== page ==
President Obama: The thing we must consider is the cost of inac-

Crazy Lady #1: What da gub'ment gon' do 'bout my kids! [pause for response] I wanna know what da gub'ment gon' do 'bout my kids! I got all these damn kids... I don't believe in no birth control and my husband likes ta get drunk and fuck. That's why I got all these kids! What you gon' do 'bout that! I can't be watchin' 'em all da got-damn time. Gub'ment need ta help my kids! I pay my taxes!

Idaho - Friday, July 31

Nancy Pelosi: We understand times are hard, but to turn things around some sacrifi-


NP: Uh... I don't know to what exactly you're referring, but obviously tax dollars are used for funding. That just goes hand-in-hand with living in a democra-

CL2: DON'T FUCKING LIE TO ME! This guy on the TV was like "They want to take your money!" He wasn't too clear about who "they" were, or how they would take my money or how much they were taking or what they were taking it for, but he was, like, really mad - all red-faced and struggling to breath. It scared me to the point where I'd do any crazy fucking thing he told me to. That's why I'm here yelling at you about whatever it is you're talking about. I pay my taxes!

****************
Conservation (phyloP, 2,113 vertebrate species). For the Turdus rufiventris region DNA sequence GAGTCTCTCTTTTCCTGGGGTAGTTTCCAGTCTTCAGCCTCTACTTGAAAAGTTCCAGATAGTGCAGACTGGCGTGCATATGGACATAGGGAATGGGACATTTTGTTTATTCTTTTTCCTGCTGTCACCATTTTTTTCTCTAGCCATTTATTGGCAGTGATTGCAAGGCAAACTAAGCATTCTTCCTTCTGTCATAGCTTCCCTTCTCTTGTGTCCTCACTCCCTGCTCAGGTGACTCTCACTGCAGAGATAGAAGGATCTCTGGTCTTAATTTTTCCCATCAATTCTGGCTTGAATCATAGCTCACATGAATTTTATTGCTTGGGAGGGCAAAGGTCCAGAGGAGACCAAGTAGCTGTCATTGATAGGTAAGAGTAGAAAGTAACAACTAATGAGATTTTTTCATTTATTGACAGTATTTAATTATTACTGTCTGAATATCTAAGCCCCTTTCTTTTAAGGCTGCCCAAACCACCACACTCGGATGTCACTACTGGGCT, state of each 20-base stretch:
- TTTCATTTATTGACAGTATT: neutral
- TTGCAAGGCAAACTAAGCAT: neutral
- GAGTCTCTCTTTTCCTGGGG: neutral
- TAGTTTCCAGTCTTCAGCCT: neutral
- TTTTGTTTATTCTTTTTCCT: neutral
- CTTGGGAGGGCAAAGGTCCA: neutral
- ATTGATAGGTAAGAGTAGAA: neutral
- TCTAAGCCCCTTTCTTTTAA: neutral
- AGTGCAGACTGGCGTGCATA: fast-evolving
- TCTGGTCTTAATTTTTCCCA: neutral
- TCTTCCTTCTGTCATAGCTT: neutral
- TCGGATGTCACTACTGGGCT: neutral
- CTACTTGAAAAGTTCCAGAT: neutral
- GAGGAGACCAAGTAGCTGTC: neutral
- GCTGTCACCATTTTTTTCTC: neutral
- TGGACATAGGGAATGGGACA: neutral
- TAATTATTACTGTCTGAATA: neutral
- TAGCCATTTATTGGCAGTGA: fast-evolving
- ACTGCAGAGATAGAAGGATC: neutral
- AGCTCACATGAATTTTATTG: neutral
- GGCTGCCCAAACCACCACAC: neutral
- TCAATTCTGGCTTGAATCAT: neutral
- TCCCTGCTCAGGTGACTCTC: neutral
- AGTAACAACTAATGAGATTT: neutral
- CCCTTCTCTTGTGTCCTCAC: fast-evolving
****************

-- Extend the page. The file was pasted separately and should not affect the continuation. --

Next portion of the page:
Utah - Thursday, August 6

Rahm Emanuel: If we don't act now it may we may very well lose this opportunity forev-


South Carolina - Monday, August 10

Hillary Clinton: This isn't going to be fixed overnight. This is going to require years of dedica-

Crazy Lady #3: I deliver unto you a message from your Lord and Savior, Werewolf-Jesus! He sayeth unto me, by way of the tape recorder I found under my dead daughter, that you shouldeth leave health care to big business. And all females are to cut their uteruses out and sew them together to form one super-gina that will produce all of America's babies. You should also crossbreed your poop with falcons, so your poop can fly and you won't need a toilet. I pay my taxes!

Alabama - Friday, August 14

Joe Biden: [Approaches podium]

Crazy Guy #2: [Reaches down back of pants and flings stool at Biden. Throws female journalist to ground and humps her left boob. Throws himself to ground and does that thing Curly did where he walks sideways in a circle on the ground while going "Woo woo woo." Pulls out a hatchet, cuts off his own foot and starts eating it. Suddenly stops and takes a seat] I actually forget to file last year."

Okay, now admit it. How far into that did you get before you realized none of those were real? Isn't that telling? See, human beings aren't terribly evil. They're just hilariously stupid. Does that make me feel better somehow?

"sure! =]"

Tuesday, August 18, 2009

Channeling my Cynicism

I am losing hope in this attempt at health care reform.

No, that's an understatement. As a consequence of this health care reform effort, I am losing faith in the ability of an informed electorate to make educated and wise decisions.